So, the short answer is: “Yes, we still plan to do a Fall CSA, and hope to start in mid October.” The long answer is, “We are doing everything we can to ensure a varied and bountiful crop for fall baskets, but are losing a lot to the heat and low soil moisture. Baskets will be $33, as before, and a rough estimate now is a 4-6 week season.
Luckily, our new Bastrop County land was not touched by the fires. We have friends who have lost their homes, and a neighbor who lost her brother, to the wildfires. It is at times like these that we count our blessings and remember those who are suffering most directly. Thanks for keeping the wildfire victims and Texas farmers in your thoughts and prayers.
- Tecolote Farm looking to fill crew and management positions for 2014. http://t.co/Mh5KoKM3Qp about 3 hours ago
- We are looking for general crew members as well as one or two managers for the 2014 season (don't worry- it will... http://t.co/SyCkHZkqqM about 3 hours ago
- Hurray, La Condesa Austin is back open for business. The fire did a number on their kitchen, but this... http://t.co/qBFG1w7tpT about 3 hours ago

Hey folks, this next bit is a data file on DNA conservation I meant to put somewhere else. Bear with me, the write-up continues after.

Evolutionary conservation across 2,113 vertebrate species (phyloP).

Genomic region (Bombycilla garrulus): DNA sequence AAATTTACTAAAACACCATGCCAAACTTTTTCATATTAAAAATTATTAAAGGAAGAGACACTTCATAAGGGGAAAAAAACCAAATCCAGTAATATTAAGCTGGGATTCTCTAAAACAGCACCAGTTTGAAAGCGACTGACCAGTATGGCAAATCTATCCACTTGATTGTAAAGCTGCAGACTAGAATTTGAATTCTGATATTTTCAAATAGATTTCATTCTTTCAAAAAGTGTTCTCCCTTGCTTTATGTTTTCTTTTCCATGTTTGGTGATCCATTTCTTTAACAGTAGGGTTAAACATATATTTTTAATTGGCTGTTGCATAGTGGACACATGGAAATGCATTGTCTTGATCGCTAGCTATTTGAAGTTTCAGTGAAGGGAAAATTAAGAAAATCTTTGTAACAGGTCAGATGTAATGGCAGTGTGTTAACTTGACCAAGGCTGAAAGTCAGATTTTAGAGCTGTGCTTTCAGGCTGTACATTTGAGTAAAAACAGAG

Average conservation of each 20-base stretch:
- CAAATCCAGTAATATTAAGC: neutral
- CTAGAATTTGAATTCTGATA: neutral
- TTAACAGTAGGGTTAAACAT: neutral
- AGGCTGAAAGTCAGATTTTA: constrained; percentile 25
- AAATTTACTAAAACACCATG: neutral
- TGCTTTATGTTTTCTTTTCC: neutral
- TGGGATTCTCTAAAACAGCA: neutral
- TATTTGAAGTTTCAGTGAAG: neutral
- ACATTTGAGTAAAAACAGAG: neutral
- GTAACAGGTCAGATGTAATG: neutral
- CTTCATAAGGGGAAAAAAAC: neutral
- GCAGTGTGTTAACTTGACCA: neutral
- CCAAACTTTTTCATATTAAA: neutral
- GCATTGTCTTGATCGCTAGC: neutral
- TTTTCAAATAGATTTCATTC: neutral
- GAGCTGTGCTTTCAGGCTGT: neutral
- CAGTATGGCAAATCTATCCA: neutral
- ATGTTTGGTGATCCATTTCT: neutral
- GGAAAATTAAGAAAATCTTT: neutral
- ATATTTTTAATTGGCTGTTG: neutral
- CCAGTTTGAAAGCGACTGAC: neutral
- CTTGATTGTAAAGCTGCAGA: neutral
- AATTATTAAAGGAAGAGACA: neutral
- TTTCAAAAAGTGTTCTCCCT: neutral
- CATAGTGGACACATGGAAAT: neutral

- Lots of our restaurant and farm friends mentioned in this Austin Fit Magazine web piece, including: Boggy Creek... http://t.co/VJMwnRAKyq about 1 day ago
- An Anniversary Harvest from Tecolote Farm, Austin’s Original CSA | Austin Fit Magazine: http://t.co/oYoXHwC1Le about 1 day ago
- Roasted Turnips & Kohlrabi in Wine
- Lentil Soup with Greens
- Sweet Pickled Onion Watermelon Radish Salad
- Pan-Fried Squash Fritters
- Gumbo Z’herbes (Green Gumbo)
- Sorrel Soufflé
I think this is year 9 for me; I have learned so much about the beautiful bountiful variety of plants that the earth produces with your love and cultivation. Thank you for this tasty adventure and for being connected to so many people who honor the earth. And thanks for sending all the innovative recipes.Martha S.